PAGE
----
The sartorial word: A month for fashion

April is all set to be a month for fashion.


April is all set to be a month for fashion.

KARACHI:

Bright, sunny and hopefully more peaceful than the previous few weeks (or is that wishful thinking?), April is all set to be a month for fashion.


And no, I don’t mean lawn by fashion. Instead, this is a month when ready-to-wear and bridals will come to the fore and set sartorial trends for the year up ahead. That is, of course, if no bomb blasts or uncontrollable violence are inflicted upon the country in the near future. Here’s a tentative synopsis for the fashionable month ahead, fingers crossed:


Fashion Pakistan Week (FPW)

FPW was supposed to take place in March but was postponed to early April due to the unrest in Karachi. The originally four-day long event has also now shriveled down to two days. And while it’s strange for a ‘week’ to be just for two days, it won’t matter as long as it has groundbreaking, exciting new collections to offer.

Will FPW manage to do so? So far, Fashion Pakistan (FP) executive council members Deepak Perwani, Maheen Khan and Shamaeel Ansari are all showing new collections along with Sana Safinaz (with their soon-to-be-launched pret line), Sania Maskatiya and the youthful, desi-chic Baani D. The list of newer designers is far longer, Deepak & Fahad, Ayesha Hasan, Ishtiaq Afzal Khan along with Arsalan and Yahser, among others. “How will new designers get the chance to learn from their mistakes and improve unless we give them the chance to go under the spotlight and be honestly criticised?” points out FP’s CEO Maheen Khan.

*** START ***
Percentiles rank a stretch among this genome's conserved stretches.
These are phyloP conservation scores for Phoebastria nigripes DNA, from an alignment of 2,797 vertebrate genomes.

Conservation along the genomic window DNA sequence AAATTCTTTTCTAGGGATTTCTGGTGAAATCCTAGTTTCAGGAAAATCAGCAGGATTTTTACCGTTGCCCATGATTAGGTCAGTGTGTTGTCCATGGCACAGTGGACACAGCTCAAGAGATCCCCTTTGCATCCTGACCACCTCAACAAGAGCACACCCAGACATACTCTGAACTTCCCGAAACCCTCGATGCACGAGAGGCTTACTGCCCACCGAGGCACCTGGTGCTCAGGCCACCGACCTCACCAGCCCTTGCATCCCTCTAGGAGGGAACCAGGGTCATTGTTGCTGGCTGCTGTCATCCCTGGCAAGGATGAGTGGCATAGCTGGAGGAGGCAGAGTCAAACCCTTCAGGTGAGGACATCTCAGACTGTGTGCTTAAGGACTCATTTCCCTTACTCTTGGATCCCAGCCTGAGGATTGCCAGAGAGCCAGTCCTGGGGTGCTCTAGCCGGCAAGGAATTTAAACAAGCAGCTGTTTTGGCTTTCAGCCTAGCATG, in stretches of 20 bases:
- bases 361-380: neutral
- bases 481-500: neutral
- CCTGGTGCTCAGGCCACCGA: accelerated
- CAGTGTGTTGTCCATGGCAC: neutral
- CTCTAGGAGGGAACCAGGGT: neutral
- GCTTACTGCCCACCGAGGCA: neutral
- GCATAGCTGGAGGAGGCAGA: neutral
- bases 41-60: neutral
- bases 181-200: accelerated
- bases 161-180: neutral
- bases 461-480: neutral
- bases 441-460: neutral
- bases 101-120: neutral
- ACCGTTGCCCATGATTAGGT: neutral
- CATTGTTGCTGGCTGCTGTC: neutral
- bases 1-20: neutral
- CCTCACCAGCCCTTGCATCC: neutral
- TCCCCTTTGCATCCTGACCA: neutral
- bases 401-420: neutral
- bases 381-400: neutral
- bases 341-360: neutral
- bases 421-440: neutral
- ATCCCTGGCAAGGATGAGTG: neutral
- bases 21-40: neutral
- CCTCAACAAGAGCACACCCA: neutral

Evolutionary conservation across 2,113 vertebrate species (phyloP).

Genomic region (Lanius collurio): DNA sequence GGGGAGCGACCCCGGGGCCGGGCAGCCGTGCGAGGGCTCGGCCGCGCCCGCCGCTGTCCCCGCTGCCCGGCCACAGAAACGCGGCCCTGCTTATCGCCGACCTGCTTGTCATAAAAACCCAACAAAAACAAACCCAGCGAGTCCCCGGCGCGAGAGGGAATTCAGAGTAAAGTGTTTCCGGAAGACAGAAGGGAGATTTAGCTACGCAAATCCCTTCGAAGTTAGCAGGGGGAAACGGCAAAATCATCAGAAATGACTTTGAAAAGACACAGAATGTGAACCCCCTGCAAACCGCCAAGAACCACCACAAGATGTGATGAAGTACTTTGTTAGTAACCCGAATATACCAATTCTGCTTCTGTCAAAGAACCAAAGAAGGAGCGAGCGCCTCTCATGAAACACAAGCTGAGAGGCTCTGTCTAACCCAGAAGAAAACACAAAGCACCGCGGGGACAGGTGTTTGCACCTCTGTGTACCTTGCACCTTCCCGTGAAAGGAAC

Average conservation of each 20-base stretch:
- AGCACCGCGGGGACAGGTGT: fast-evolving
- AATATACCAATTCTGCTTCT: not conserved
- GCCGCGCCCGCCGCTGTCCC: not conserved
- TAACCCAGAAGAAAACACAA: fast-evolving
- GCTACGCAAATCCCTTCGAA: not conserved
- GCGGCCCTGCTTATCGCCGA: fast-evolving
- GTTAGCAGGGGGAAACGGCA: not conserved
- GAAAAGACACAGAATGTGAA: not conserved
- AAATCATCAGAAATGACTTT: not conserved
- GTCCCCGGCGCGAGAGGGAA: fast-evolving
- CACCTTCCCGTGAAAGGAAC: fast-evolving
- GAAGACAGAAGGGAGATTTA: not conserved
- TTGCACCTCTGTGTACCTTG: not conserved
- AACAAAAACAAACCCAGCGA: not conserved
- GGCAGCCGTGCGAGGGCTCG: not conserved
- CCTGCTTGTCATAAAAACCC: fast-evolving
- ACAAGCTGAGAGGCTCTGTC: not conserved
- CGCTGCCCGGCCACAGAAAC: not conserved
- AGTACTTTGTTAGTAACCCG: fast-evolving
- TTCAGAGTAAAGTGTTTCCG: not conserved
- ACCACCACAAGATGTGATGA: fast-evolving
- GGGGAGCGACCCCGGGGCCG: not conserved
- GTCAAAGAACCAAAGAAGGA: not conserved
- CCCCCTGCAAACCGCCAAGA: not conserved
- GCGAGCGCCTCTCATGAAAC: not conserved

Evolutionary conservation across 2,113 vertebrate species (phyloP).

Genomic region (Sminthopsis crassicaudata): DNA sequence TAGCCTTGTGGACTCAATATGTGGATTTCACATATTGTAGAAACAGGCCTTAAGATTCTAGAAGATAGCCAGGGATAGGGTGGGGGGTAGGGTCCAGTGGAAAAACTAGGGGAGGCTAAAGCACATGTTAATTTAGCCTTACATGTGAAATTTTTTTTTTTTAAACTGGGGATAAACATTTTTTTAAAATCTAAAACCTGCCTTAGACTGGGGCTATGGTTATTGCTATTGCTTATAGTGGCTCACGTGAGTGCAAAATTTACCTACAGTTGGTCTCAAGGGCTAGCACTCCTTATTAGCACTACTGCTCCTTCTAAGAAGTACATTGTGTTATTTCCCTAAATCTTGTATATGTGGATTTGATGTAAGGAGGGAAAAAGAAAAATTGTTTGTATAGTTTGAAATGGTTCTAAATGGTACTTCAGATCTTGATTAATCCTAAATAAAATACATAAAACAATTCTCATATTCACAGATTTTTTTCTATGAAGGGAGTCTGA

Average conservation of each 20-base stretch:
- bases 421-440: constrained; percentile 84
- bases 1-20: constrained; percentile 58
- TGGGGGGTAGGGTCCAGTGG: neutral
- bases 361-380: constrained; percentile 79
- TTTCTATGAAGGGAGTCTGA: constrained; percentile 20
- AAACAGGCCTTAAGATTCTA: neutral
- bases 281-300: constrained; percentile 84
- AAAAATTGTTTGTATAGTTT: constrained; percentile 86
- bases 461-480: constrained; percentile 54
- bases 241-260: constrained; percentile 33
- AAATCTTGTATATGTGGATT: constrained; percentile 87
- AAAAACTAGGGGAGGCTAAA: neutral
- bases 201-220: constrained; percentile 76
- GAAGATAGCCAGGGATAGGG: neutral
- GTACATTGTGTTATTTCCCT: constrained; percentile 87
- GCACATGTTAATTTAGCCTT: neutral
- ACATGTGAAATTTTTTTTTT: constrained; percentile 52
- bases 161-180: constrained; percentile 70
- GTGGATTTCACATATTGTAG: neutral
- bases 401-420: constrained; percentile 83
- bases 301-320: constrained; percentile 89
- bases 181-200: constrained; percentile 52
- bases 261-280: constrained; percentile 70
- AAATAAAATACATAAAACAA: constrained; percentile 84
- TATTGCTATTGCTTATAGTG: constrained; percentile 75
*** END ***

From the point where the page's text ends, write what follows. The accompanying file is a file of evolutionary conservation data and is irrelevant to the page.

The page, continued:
Which is all very well; except that I wish that the division between old and new designers was more balanced out. Collections by newbies are welcome but so are Sanam Chaudhri’s foxy fashion statements, Nomi Ansari’s razzle dazzle, Adnan Pardesy’s artistry and Sonya Batla’s superbly cut silhouettes. All four designers have opted not to show this season while a large number of Karachi-based designer labels who have been part of earlier FPW’s — Shehla Chatoor, Feeha Jamshed, Maheen Karim, Nida Azwer, FnkAsia, Wardha Saleem, Ayesha Hashwani, Tapu Javeri and Misha Lakhani — are showing at the Pakistan Fashion Design Council’s (PFDC) fashion week instead, simply because they want to showcase their pret in Lahore.

With 12-odd shows sandwiched into each day and a not very exciting line-up, FP could still surprise us by putting out well-edited, interesting collections — or else FPW may just turn out to be a long drag.

The PFDC Sunsilk Fashion Week

The Lahore-based PFDC’s annual pret-based fashion week is earmarked for the end of April and where earlier the event had primarily featured designers from Lahore, the line-up this year is a mix of some of the country’s best — from Lahore as well as Karachi. Along with the Karachi-based labels I mentioned earlier, the usual long-time PFDC stalwarts are there: HSY, Maria B, Nickie Nina, Yahsir Waheed and Karma. And then there are the younger labels that have also become regular participants in the PFDC’s fashion weeks: Élan, Muse, Khaadi Khaas, Republic, Sublime, Zara Shahjahan and Akif Mehmood among others.